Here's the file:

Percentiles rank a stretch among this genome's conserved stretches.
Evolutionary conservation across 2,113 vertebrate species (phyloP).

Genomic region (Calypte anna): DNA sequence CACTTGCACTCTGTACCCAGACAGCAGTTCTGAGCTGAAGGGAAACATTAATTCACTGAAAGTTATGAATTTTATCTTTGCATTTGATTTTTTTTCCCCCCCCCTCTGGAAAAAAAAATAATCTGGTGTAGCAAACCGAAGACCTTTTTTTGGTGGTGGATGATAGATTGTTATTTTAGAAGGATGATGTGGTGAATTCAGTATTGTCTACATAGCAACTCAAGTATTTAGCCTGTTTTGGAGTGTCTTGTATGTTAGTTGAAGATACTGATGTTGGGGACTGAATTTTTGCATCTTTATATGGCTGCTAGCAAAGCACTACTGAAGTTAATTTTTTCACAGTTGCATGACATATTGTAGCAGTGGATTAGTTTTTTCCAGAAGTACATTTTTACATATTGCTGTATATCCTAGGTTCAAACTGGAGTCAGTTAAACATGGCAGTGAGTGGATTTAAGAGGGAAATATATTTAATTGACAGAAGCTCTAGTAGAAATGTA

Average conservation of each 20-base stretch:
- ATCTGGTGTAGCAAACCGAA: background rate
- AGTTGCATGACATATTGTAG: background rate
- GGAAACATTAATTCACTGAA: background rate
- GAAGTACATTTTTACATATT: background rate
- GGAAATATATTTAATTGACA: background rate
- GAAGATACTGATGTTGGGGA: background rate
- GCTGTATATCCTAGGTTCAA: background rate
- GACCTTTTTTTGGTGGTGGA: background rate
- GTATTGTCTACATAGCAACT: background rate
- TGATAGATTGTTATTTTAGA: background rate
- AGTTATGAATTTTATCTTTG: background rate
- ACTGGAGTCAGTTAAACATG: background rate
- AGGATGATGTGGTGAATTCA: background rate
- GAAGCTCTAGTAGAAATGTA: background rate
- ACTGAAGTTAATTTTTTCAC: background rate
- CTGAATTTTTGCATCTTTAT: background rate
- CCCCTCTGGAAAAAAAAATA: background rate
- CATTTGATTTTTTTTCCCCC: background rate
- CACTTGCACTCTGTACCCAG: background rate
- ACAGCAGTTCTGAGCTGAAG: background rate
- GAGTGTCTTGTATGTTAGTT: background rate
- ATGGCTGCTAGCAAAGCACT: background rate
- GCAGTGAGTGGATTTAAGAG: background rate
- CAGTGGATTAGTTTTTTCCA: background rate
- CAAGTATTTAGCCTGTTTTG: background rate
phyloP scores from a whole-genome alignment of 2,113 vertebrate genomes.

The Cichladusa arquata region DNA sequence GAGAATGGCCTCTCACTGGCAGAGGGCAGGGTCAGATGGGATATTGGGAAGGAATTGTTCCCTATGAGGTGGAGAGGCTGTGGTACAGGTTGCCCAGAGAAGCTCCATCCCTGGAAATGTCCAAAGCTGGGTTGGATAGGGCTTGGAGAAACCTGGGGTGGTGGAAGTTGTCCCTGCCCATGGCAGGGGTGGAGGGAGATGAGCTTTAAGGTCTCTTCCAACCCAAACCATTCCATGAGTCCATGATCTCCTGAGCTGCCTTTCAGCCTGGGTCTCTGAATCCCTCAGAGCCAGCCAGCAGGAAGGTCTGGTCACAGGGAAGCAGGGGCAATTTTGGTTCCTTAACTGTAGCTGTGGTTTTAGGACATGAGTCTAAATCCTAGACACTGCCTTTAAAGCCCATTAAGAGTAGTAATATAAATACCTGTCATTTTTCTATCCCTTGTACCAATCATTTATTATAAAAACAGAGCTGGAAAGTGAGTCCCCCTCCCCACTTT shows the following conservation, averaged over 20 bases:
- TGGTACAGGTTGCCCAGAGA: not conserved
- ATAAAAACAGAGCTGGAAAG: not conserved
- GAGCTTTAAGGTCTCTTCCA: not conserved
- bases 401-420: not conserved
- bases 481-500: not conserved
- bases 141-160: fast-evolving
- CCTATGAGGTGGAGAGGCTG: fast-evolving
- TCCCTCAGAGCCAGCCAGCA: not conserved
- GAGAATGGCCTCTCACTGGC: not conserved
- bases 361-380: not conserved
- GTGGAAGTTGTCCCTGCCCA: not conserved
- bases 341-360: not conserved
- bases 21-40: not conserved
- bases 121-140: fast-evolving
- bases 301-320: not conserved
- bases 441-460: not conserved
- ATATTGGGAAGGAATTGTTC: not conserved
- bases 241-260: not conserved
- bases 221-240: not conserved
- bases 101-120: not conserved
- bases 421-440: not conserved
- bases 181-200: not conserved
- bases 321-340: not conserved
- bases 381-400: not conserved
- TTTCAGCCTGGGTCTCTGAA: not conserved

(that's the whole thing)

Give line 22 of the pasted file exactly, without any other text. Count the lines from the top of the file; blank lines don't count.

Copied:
- CATTTGATTTTTTTTCCCCC: background rate